● As almost everyone reading this probably knows, the Supreme Court has agreed to hear arguments on the constitutionality of the Indian Child Welfare Act which The Imprint calls “a bedrock law passed in the 1970s to combat cultural genocide committed against Indigenous families.”
● With ICWA in danger, states, which haven’t done nearly enough even with ICWA, are going to have to step up. Alaska Public Media reports on a study suggesting better approaches in Alaska – where two-thirds of foster children are Alaska Native or American Indian.
● As almost everyone reading this probably also knows, Texas Gov. Greg Abbott has unleashed the state family policing agency against transgender children and their parents. But in a letter to The Washington Post, Prof. Shanta Trivedi points out that there’s nothing really new here:
Vague definitions of abuse and neglect open the door to state-approved discrimination. These laws have historically been used to control Black and Native families, and these parents live in constant fear that their children could be removed. … What’s happening in Texas simply shines a light on a much larger problem: Child welfare laws invite discrimination and have been used to regulate marginalized communities.
● The researchers who wrote the article for JAMA Pediatrics debunking the whole “pandemic of child abuse” myth discuss their findings in this interview. They explain why the predicted explosion of child abuse never happened:
We know that many people had more time on their hands due to work disruptions or remote work. They were less rushed; their kids were less rushed. During that period, state, local, federal government and neighbors stepped in. So while unemployment skyrocketed, there was eviction protection, stimulus checks, direct supports for food and utility services, and increased unemployment insurance. … We think that during the pandemic families were given enough support that they never got to that edge [of lashing out at their children].
Also: You know all those stories claiming there was an increase in hospital admissions for abusive head trauma? That wasn’t true either.
● Every state has one: The grandstanding state legislator
quick to exploit a child abuse tragedy and demand that more children be taken
away. Soon, no story is considered complete without the obligatory quote from
that lawmaker. But things have taken a
strange turn in Maine. I
have a blog post about it.
● Among the most dangerous words in the child welfare lexicon – for children – are “best interests of the child.” They are an invitation for a largely white, middle-class power structure to impose its vision of “best” on children and families who, disproportionately are neither. So it was encouraging to see the Washington State Supreme Court warn of “the danger of improper biases about ‘best interests’ contaminating the decision-making process.” Those words came in a decision reversing a lower court which allowed a Black child to be taken from his loving extended family and placed with white strangers who tried to adopt him. The Imprint has a story about it all.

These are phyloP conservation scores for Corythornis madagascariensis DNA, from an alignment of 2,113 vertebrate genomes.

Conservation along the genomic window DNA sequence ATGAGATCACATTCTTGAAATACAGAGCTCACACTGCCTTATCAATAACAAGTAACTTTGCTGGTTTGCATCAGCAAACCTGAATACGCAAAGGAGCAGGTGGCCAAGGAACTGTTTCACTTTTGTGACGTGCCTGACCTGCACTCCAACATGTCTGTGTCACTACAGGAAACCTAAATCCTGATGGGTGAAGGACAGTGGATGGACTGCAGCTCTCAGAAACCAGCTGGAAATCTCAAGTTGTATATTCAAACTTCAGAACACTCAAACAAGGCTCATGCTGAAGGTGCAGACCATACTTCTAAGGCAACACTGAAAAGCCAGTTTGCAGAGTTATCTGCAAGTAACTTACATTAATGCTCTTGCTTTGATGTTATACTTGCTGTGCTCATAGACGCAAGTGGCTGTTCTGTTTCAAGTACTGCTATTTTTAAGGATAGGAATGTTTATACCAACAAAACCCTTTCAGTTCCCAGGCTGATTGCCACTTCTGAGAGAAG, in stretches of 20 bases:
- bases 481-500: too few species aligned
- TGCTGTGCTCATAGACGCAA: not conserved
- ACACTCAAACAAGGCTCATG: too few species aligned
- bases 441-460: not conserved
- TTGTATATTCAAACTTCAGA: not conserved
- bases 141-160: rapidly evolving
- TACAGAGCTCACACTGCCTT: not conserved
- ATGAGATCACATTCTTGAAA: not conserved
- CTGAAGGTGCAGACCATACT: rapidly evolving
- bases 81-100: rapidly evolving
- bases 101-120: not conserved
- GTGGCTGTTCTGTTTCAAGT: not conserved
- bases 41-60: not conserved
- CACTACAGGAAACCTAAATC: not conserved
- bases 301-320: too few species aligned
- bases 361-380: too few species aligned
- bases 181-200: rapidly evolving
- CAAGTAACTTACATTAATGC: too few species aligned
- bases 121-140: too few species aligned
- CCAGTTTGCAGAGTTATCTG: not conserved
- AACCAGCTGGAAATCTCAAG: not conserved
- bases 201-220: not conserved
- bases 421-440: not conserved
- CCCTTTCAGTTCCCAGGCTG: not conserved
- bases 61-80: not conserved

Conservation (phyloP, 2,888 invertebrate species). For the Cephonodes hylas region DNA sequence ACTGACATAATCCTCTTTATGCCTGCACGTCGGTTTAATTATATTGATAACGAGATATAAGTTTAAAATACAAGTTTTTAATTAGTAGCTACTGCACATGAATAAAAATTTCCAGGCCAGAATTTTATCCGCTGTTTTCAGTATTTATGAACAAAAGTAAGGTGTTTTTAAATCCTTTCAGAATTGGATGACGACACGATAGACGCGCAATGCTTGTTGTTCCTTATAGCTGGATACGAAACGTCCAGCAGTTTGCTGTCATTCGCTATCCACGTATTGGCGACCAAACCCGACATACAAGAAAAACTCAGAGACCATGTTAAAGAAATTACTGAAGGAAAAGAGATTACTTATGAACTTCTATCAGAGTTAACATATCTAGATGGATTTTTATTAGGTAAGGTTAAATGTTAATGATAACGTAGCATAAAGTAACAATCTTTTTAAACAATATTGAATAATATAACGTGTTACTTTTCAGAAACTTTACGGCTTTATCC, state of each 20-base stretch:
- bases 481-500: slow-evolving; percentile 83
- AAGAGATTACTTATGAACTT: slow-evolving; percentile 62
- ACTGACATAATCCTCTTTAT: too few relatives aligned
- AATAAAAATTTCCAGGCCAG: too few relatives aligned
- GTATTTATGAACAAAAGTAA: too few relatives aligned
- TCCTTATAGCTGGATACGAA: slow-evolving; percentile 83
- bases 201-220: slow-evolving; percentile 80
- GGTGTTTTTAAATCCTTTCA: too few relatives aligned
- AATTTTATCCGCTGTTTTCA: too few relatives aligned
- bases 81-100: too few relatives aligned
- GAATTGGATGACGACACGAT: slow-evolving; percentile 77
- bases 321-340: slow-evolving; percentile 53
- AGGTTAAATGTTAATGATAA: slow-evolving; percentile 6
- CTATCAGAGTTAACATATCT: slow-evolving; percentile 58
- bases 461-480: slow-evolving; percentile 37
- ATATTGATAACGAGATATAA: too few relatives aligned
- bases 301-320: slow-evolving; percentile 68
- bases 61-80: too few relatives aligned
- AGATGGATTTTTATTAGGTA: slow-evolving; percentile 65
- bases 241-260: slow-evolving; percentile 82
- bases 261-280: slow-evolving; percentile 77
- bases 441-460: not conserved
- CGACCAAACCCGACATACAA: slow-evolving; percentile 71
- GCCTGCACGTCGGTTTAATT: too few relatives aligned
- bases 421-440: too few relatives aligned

Three different stories from across the country focus on the enormous trauma inflicted on children misdiagnosed by doctors as abused.
● In Arizona, KNXV-TV links a tragic case to a system so racially biased that, in Phoenix, 63% of Black children will have to endure a child abuse investigation.
● In Missouri, after seeing stories like this from KSHB-TV, a legislator is introducing a bill to bolster protections for the falsely accused.
● And in Illinois, a family is suing after their children were thrown into foster care for more than a year, all because of a false allegation from a doctor who allegedly was retaliating because she felt offended and embarrassed by the father.
● New Mexico is moving to do a better job providing representation for families in child welfare cases. Youth Today reports on creation of an independent Office of Family Representation and Advocacy.
● In Virginia, write Valerie L’Herrou of the Virginia Poverty Law Center and consultant Esther Sherrard are urging the state and county-run child welfare systems to adopt a high-quality interdisciplinary defense model. In a column for the Richmond Times-Dispatch they write that under the current system
Usually, parents are assigned an attorney who has little or no training in parent defense, has no support to manage the case and is paid a flat fee of $120 — equal to a half-hour for most attorneys. In court, they face well-paid and well-resourced agency attorneys.
Please keep that in mind whenever a family policing agency says they must be right because “a judge has to approve everything we do.”
● After decades, people finally realize that family policing systems confuse poverty with “neglect.” But how much of that can actually be seen in state laws. Child Trends set out to find out “To what degree do child welfare agencies include income-related factors in their definitions of child maltreatment?” They’ve produced a handy chart. Of course in some states family policing agencies point to some provision of the law that makes an exception if, say, the lack of adequate food clothing and shelter is “only” due to poverty. But this is largely ignored – the exception exists only on paper. And, as Child Trends points out in a second chart, nearly half the states don’t even make the exception on paper.